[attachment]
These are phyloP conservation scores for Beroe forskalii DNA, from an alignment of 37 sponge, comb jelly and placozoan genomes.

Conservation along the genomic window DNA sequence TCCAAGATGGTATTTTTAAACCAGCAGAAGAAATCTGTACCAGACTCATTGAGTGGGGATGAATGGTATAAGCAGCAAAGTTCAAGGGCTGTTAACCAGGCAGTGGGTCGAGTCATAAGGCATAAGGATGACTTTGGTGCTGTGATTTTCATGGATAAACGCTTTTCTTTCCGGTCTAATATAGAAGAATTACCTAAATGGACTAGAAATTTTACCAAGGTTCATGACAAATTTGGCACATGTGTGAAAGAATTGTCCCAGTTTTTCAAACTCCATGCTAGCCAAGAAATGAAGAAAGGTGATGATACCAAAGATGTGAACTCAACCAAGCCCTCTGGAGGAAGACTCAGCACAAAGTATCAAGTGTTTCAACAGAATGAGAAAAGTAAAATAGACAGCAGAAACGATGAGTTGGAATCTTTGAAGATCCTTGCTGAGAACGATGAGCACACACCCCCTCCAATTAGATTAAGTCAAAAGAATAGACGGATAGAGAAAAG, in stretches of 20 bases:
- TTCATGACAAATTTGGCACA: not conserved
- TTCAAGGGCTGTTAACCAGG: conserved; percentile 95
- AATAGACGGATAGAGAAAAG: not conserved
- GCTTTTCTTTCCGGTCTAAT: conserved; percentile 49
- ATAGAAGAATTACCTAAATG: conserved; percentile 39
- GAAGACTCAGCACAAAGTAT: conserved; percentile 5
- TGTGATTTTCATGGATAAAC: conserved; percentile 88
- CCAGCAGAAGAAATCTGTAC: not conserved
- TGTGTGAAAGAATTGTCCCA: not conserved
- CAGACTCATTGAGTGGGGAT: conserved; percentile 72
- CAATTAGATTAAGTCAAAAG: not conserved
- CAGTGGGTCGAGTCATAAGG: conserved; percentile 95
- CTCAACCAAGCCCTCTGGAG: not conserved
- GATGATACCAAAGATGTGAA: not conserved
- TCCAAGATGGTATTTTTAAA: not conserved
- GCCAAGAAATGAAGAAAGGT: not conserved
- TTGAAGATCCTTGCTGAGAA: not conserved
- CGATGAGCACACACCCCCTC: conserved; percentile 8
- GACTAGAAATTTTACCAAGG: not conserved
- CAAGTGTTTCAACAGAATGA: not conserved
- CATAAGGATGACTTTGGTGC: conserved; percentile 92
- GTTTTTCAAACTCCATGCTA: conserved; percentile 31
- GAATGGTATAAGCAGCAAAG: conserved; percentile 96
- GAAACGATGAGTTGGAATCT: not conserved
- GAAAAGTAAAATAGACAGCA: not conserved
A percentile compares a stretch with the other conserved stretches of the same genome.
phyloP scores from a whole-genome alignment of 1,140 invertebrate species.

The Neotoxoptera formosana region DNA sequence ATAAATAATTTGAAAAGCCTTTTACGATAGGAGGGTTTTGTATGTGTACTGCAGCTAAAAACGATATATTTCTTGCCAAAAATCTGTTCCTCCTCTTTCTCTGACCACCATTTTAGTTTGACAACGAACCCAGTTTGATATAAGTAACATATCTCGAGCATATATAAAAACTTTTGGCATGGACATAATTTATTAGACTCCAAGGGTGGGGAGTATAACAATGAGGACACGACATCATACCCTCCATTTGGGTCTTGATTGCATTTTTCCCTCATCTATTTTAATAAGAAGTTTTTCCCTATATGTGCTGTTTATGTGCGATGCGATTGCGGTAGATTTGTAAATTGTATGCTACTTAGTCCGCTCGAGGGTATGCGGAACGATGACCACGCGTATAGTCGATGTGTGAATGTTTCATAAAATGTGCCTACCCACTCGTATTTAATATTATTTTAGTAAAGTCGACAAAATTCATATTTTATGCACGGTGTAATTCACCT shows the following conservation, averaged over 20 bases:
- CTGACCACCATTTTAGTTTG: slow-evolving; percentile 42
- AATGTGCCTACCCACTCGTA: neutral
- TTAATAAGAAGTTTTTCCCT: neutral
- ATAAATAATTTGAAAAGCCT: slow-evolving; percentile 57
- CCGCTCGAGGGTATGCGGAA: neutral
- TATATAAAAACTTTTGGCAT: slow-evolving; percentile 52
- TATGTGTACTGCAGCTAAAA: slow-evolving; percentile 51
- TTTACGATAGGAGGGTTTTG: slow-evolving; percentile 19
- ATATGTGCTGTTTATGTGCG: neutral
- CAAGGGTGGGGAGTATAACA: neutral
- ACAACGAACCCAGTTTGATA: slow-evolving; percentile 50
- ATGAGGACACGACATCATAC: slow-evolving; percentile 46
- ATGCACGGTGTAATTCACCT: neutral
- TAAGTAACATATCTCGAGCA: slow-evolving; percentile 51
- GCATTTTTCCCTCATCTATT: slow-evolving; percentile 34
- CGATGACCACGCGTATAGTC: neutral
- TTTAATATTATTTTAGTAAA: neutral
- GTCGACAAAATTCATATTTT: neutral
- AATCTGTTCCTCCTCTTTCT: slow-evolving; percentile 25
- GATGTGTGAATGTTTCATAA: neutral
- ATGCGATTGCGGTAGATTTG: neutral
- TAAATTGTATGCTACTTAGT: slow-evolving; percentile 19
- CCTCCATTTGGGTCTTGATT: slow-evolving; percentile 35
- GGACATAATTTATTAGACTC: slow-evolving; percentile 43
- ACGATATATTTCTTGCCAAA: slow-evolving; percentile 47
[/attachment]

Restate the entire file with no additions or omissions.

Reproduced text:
These are phyloP conservation scores for Beroe forskalii DNA, from an alignment of 37 sponge, comb jelly and placozoan genomes.

Conservation along the genomic window DNA sequence TCCAAGATGGTATTTTTAAACCAGCAGAAGAAATCTGTACCAGACTCATTGAGTGGGGATGAATGGTATAAGCAGCAAAGTTCAAGGGCTGTTAACCAGGCAGTGGGTCGAGTCATAAGGCATAAGGATGACTTTGGTGCTGTGATTTTCATGGATAAACGCTTTTCTTTCCGGTCTAATATAGAAGAATTACCTAAATGGACTAGAAATTTTACCAAGGTTCATGACAAATTTGGCACATGTGTGAAAGAATTGTCCCAGTTTTTCAAACTCCATGCTAGCCAAGAAATGAAGAAAGGTGATGATACCAAAGATGTGAACTCAACCAAGCCCTCTGGAGGAAGACTCAGCACAAAGTATCAAGTGTTTCAACAGAATGAGAAAAGTAAAATAGACAGCAGAAACGATGAGTTGGAATCTTTGAAGATCCTTGCTGAGAACGATGAGCACACACCCCCTCCAATTAGATTAAGTCAAAAGAATAGACGGATAGAGAAAAG, in stretches of 20 bases:
- TTCATGACAAATTTGGCACA: not conserved
- TTCAAGGGCTGTTAACCAGG: conserved; percentile 95
- AATAGACGGATAGAGAAAAG: not conserved
- GCTTTTCTTTCCGGTCTAAT: conserved; percentile 49
- ATAGAAGAATTACCTAAATG: conserved; percentile 39
- GAAGACTCAGCACAAAGTAT: conserved; percentile 5
- TGTGATTTTCATGGATAAAC: conserved; percentile 88
- CCAGCAGAAGAAATCTGTAC: not conserved
- TGTGTGAAAGAATTGTCCCA: not conserved
- CAGACTCATTGAGTGGGGAT: conserved; percentile 72
- CAATTAGATTAAGTCAAAAG: not conserved
- CAGTGGGTCGAGTCATAAGG: conserved; percentile 95
- CTCAACCAAGCCCTCTGGAG: not conserved
- GATGATACCAAAGATGTGAA: not conserved
- TCCAAGATGGTATTTTTAAA: not conserved
- GCCAAGAAATGAAGAAAGGT: not conserved
- TTGAAGATCCTTGCTGAGAA: not conserved
- CGATGAGCACACACCCCCTC: conserved; percentile 8
- GACTAGAAATTTTACCAAGG: not conserved
- CAAGTGTTTCAACAGAATGA: not conserved
- CATAAGGATGACTTTGGTGC: conserved; percentile 92
- GTTTTTCAAACTCCATGCTA: conserved; percentile 31
- GAATGGTATAAGCAGCAAAG: conserved; percentile 96
- GAAACGATGAGTTGGAATCT: not conserved
- GAAAAGTAAAATAGACAGCA: not conserved
A percentile compares a stretch with the other conserved stretches of the same genome.
phyloP scores from a whole-genome alignment of 1,140 invertebrate species.

The Neotoxoptera formosana region DNA sequence ATAAATAATTTGAAAAGCCTTTTACGATAGGAGGGTTTTGTATGTGTACTGCAGCTAAAAACGATATATTTCTTGCCAAAAATCTGTTCCTCCTCTTTCTCTGACCACCATTTTAGTTTGACAACGAACCCAGTTTGATATAAGTAACATATCTCGAGCATATATAAAAACTTTTGGCATGGACATAATTTATTAGACTCCAAGGGTGGGGAGTATAACAATGAGGACACGACATCATACCCTCCATTTGGGTCTTGATTGCATTTTTCCCTCATCTATTTTAATAAGAAGTTTTTCCCTATATGTGCTGTTTATGTGCGATGCGATTGCGGTAGATTTGTAAATTGTATGCTACTTAGTCCGCTCGAGGGTATGCGGAACGATGACCACGCGTATAGTCGATGTGTGAATGTTTCATAAAATGTGCCTACCCACTCGTATTTAATATTATTTTAGTAAAGTCGACAAAATTCATATTTTATGCACGGTGTAATTCACCT shows the following conservation, averaged over 20 bases:
- CTGACCACCATTTTAGTTTG: slow-evolving; percentile 42
- AATGTGCCTACCCACTCGTA: neutral
- TTAATAAGAAGTTTTTCCCT: neutral
- ATAAATAATTTGAAAAGCCT: slow-evolving; percentile 57
- CCGCTCGAGGGTATGCGGAA: neutral
- TATATAAAAACTTTTGGCAT: slow-evolving; percentile 52
- TATGTGTACTGCAGCTAAAA: slow-evolving; percentile 51
- TTTACGATAGGAGGGTTTTG: slow-evolving; percentile 19
- ATATGTGCTGTTTATGTGCG: neutral
- CAAGGGTGGGGAGTATAACA: neutral
- ACAACGAACCCAGTTTGATA: slow-evolving; percentile 50
- ATGAGGACACGACATCATAC: slow-evolving; percentile 46
- ATGCACGGTGTAATTCACCT: neutral
- TAAGTAACATATCTCGAGCA: slow-evolving; percentile 51
- GCATTTTTCCCTCATCTATT: slow-evolving; percentile 34
- CGATGACCACGCGTATAGTC: neutral
- TTTAATATTATTTTAGTAAA: neutral
- GTCGACAAAATTCATATTTT: neutral
- AATCTGTTCCTCCTCTTTCT: slow-evolving; percentile 25
- GATGTGTGAATGTTTCATAA: neutral
- ATGCGATTGCGGTAGATTTG: neutral
- TAAATTGTATGCTACTTAGT: slow-evolving; percentile 19
- CCTCCATTTGGGTCTTGATT: slow-evolving; percentile 35
- GGACATAATTTATTAGACTC: slow-evolving; percentile 43
- ACGATATATTTCTTGCCAAA: slow-evolving; percentile 47